FOXBOROUGH, Mass. — Timing and flexibility. These are at the heart of the New England Patriots‘ decision to bring quarterback Cam Newton back on a one-year deal that could be worth up to $14 million, according to ESPN’s Adam Schefter.
The timing is critical with NFL free agency set to begin Wednesday and the Patriots expected to be heavily invested in pass-catchers. Money is often the most important factor for any tight end or wide receiver, but as top free agent Hunter Henry previously said, a good quarterback in place also matters.
Newton’s presence, despite a 2020 season that he said didn’t meet his personal standard and that has a passionate part of the fan base lighting up local sports radio Friday morning with disappointment, could be enough to tip things in the Patriots’ favor in a competitive bidding situation.
Players gravitate to him. Longtime Patriots safety and captain Devin McCourty is among those who has previously endorsed his return.
As for flexibility …
So much of the quarterback carousel has been out of the Patriots’ control this offseason, such as whether the San Francisco 49ers would trade Jimmy Garoppolo. Bringing back Newton, someone they know well who has become a champion of their program and wanted to return, was one of the few appealing options to the team while still retaining flexibility at the position.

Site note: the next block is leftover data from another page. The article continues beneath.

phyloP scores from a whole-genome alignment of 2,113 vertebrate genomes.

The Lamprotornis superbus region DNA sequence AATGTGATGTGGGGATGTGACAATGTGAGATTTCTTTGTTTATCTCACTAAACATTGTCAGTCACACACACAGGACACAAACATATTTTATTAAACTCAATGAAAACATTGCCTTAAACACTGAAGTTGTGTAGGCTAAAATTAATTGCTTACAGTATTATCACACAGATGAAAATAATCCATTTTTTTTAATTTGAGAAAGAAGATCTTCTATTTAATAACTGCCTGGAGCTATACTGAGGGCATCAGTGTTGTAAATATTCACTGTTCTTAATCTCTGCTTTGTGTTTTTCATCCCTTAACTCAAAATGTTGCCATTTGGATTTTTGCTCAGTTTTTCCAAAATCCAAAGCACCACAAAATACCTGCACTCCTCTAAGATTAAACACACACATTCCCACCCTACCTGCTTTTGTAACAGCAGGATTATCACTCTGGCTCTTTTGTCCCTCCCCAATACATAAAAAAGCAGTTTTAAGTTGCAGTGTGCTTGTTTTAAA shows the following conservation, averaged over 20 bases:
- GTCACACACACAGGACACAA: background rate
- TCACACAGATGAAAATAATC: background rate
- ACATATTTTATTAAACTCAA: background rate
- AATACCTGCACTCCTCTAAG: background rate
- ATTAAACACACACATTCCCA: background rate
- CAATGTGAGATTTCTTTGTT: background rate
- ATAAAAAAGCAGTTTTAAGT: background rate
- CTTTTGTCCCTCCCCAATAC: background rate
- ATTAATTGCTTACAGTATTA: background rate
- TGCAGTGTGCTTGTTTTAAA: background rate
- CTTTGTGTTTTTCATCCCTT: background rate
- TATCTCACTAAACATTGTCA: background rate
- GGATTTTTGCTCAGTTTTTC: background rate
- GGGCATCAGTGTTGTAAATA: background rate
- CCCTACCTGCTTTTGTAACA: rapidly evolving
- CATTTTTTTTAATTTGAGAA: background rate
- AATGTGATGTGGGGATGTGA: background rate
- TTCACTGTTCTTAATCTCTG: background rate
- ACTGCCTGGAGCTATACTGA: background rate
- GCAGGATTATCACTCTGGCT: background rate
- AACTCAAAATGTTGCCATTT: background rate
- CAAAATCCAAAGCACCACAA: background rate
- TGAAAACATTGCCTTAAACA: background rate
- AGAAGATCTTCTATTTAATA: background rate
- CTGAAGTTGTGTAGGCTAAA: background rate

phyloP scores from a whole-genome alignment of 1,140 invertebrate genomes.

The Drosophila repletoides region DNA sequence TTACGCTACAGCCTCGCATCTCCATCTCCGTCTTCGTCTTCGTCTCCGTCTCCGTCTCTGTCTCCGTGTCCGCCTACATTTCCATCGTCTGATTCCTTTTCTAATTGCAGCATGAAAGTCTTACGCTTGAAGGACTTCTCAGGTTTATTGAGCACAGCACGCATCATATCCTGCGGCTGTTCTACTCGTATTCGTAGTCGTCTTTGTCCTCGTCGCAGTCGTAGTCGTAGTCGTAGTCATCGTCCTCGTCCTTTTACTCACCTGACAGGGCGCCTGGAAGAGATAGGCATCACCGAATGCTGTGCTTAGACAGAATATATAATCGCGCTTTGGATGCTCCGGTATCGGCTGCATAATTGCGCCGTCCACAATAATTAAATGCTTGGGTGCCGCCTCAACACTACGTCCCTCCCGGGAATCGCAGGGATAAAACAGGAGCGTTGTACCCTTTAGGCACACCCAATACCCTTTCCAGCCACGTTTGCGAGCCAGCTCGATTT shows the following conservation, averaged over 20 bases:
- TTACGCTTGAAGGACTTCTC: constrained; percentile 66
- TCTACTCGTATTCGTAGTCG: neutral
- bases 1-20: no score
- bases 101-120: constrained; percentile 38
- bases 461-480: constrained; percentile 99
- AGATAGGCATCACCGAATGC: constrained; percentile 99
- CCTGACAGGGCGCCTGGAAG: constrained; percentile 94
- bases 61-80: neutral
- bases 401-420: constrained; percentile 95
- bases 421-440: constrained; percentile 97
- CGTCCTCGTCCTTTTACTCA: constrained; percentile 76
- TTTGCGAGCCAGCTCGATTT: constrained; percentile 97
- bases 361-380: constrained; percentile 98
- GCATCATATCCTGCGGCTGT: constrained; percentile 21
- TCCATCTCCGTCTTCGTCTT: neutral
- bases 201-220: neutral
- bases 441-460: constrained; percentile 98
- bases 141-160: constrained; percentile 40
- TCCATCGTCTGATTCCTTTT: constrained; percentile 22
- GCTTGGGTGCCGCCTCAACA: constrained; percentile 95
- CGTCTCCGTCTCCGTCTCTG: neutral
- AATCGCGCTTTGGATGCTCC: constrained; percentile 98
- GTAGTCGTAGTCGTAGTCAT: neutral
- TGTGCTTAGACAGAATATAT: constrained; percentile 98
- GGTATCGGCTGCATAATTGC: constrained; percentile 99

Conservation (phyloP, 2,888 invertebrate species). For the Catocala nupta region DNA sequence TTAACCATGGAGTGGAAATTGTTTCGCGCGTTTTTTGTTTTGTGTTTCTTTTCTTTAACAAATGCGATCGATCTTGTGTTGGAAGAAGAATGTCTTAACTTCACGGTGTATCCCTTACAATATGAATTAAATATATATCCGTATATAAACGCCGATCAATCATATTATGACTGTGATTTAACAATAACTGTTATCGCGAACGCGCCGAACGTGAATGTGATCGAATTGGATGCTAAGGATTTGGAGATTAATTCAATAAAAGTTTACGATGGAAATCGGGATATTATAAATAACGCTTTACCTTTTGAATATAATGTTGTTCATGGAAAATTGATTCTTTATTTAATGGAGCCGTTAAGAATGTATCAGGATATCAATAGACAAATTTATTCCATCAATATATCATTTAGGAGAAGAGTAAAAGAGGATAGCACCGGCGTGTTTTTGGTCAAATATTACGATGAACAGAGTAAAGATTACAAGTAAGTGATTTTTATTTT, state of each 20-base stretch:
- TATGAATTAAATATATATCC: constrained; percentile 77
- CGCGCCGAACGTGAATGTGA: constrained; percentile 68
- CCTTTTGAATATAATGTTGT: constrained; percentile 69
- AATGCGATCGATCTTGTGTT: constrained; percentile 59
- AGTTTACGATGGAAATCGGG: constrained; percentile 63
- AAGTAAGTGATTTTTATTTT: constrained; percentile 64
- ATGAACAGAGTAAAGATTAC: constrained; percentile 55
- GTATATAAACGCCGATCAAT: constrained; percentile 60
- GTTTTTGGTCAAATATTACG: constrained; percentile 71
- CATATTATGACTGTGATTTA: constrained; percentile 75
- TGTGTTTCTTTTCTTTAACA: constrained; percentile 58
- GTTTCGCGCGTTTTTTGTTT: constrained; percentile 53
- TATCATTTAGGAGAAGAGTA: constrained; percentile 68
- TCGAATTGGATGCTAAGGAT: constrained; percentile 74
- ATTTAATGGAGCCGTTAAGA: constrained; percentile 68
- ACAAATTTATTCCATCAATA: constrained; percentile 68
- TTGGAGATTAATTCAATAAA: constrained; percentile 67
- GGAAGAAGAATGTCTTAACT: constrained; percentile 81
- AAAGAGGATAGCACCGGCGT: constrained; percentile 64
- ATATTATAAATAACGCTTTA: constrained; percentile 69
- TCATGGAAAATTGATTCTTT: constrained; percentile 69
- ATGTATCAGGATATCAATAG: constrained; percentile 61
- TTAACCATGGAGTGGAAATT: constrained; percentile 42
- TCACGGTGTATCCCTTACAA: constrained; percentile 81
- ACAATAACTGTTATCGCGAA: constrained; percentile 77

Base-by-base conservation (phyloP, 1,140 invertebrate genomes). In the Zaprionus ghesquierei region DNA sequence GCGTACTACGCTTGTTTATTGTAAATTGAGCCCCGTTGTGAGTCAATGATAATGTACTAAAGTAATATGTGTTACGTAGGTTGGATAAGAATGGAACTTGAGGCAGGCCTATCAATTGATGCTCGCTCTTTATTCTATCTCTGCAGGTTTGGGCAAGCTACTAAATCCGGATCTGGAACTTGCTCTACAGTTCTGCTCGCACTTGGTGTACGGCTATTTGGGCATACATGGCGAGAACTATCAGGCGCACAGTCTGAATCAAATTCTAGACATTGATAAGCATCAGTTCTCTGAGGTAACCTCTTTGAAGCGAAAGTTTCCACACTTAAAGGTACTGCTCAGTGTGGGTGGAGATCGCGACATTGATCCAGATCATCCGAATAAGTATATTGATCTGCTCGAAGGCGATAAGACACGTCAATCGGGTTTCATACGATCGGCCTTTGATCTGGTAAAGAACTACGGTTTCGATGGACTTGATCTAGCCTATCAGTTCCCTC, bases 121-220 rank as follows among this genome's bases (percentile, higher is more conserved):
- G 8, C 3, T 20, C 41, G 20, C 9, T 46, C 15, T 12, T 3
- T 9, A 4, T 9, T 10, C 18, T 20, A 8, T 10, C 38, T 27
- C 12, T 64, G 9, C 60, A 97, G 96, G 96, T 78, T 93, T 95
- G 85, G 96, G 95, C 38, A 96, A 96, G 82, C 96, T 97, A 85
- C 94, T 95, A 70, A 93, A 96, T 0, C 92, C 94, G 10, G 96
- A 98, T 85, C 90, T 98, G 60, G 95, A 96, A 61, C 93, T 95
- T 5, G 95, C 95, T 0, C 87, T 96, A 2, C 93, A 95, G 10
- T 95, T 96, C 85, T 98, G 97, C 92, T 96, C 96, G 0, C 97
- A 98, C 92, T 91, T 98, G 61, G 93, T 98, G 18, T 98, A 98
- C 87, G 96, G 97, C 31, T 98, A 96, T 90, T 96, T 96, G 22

In that sense, this could be described as the “Cam And” plan.
Newton’s return doesn’t mean the Patriots are done at quarterback. They still have plenty of salary-cap space (they entered Friday with $56,316,719 according to Roster Management System) should an unexpected opportunity present itself in the future (e.g., Garoppolo), including in the 2021 NFL draft next month. A key point is that while Newton’s contract is worth up to $13.6 million, about $6 million is tied to honors and how far the team might advance in the playoffs, per sources.
The move also potentially tips the team’s hand on what is to come in free agency.
The Patriots finished last season 30th in the NFL in passing yards, averaging 180 per game. They were 30th in interception percentage, 27th in total yards and 27th in points scored.
If they thought Newton was the primary reason for those struggles in the passing game, they would have looked elsewhere. Bringing him back seems to be an admission that the Patriots didn’t put Newton in the best position to succeed with the wide receivers and tight ends around him.
Those could be the next big dominoes to fall.